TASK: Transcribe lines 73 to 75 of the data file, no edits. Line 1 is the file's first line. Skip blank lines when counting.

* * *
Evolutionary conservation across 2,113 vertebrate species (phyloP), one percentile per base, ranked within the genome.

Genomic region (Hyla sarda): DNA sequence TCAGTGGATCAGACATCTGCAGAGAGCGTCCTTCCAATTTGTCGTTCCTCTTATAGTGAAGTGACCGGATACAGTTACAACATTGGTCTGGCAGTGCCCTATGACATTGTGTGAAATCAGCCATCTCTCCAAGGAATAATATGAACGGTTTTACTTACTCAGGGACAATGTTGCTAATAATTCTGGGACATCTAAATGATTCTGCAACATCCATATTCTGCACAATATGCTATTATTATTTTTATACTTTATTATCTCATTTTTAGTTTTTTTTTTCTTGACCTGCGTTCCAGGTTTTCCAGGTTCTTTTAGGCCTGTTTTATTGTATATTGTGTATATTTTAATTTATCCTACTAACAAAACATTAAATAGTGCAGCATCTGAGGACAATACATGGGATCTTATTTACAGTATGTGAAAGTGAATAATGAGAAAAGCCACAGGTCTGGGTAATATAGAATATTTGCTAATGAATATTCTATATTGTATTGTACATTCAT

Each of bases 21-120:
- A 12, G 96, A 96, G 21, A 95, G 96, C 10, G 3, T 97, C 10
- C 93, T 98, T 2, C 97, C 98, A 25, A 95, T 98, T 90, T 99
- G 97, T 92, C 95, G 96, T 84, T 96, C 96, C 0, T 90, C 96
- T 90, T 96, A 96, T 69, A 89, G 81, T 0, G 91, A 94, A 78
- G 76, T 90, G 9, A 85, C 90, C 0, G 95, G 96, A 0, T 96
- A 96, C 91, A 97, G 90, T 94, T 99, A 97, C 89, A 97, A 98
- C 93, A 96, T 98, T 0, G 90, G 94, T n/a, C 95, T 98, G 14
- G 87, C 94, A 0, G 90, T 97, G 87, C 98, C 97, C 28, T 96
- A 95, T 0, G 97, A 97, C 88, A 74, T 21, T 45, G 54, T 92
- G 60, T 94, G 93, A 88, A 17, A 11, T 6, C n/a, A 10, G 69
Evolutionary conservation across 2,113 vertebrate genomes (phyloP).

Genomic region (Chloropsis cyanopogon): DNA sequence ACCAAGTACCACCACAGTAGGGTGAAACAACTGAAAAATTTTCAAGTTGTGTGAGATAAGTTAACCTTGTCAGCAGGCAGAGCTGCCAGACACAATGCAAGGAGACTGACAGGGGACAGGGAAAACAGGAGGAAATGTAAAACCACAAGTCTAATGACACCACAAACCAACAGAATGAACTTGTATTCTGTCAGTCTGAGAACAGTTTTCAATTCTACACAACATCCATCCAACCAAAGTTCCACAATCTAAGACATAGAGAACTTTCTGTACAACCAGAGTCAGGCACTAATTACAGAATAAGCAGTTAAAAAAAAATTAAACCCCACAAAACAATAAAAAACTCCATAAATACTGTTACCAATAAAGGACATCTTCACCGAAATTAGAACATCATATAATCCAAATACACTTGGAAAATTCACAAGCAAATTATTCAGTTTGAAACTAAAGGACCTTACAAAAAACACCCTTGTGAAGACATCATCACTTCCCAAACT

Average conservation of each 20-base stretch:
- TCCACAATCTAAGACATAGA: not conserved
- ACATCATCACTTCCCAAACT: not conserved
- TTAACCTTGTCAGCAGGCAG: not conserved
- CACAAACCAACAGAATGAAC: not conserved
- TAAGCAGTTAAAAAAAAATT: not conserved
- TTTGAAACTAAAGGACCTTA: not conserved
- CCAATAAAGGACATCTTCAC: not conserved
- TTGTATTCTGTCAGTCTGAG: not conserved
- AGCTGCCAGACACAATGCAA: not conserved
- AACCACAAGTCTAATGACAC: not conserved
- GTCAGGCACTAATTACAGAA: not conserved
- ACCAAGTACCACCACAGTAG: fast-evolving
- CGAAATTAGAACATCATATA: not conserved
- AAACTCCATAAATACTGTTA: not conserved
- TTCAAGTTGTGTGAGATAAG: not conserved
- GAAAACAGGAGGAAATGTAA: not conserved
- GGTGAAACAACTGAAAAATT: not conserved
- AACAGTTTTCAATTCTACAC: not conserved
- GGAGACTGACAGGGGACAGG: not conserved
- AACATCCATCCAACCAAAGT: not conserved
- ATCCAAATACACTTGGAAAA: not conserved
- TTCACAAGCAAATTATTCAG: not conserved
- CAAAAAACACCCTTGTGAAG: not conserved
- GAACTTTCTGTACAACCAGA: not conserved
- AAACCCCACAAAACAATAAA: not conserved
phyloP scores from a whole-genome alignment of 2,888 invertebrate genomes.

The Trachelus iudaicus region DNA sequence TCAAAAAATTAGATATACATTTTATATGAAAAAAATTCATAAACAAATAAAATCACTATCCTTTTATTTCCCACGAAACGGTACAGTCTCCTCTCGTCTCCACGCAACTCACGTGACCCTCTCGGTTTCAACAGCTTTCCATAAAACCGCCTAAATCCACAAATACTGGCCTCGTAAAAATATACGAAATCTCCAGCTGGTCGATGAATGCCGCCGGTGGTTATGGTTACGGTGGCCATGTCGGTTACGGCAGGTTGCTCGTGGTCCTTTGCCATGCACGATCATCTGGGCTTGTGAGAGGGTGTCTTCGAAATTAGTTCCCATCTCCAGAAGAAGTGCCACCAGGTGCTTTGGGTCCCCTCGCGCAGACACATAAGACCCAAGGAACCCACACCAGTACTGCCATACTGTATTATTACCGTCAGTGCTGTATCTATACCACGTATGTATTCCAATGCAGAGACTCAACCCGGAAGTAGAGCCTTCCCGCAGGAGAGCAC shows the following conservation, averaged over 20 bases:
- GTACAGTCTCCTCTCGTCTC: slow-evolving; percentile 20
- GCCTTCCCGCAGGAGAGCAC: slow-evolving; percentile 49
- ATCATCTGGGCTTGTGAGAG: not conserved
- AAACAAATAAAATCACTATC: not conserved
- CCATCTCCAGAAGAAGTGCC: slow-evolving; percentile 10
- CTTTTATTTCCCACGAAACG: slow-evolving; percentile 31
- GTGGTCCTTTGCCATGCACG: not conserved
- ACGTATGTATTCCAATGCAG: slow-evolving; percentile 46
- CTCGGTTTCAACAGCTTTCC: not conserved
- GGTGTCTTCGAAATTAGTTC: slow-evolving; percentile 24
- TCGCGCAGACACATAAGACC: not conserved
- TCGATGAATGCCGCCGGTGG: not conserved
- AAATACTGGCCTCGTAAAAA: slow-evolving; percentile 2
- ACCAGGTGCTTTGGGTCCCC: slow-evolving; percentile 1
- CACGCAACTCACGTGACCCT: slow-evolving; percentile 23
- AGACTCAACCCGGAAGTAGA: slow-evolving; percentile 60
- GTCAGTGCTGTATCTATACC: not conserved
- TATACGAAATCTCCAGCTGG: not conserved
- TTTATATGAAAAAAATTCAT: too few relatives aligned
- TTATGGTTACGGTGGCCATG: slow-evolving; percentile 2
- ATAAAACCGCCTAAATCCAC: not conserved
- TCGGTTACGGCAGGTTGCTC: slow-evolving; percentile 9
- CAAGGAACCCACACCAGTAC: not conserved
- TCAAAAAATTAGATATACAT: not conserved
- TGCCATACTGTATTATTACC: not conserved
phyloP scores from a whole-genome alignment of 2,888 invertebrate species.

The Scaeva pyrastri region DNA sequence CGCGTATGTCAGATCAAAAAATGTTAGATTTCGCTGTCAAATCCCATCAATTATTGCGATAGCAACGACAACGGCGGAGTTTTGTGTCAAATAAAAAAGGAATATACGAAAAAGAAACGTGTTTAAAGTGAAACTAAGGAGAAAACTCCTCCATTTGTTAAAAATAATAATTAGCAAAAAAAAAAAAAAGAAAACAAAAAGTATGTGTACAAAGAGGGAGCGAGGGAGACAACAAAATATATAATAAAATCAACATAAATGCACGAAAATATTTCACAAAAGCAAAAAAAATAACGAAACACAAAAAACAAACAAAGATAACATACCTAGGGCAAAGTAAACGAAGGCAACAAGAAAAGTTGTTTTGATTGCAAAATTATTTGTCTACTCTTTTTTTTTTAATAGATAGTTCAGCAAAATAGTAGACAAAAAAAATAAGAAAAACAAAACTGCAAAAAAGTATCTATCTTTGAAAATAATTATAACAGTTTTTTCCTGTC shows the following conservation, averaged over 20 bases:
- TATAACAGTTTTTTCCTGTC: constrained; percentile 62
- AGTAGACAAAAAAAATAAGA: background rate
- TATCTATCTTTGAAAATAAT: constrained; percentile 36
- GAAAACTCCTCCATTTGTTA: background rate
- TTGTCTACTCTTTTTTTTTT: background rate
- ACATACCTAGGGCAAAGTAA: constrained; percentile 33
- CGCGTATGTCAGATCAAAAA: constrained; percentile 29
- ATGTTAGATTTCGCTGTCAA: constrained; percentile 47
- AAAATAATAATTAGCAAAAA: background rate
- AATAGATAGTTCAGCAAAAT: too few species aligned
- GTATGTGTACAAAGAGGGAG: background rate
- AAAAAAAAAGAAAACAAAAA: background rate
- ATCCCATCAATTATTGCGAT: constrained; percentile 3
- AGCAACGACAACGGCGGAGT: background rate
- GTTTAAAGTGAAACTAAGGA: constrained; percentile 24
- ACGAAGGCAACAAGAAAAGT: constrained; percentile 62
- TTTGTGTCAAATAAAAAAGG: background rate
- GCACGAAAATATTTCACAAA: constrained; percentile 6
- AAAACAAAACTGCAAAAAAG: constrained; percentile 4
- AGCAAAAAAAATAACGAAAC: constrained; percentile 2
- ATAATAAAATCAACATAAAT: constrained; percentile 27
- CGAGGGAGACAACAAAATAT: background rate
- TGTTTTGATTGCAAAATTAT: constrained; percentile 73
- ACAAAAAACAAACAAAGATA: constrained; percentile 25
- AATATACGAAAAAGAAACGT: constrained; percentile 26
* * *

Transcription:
- TATCTATCTTTGAAAATAAT: constrained; percentile 36
- GAAAACTCCTCCATTTGTTA: background rate
- TTGTCTACTCTTTTTTTTTT: background rate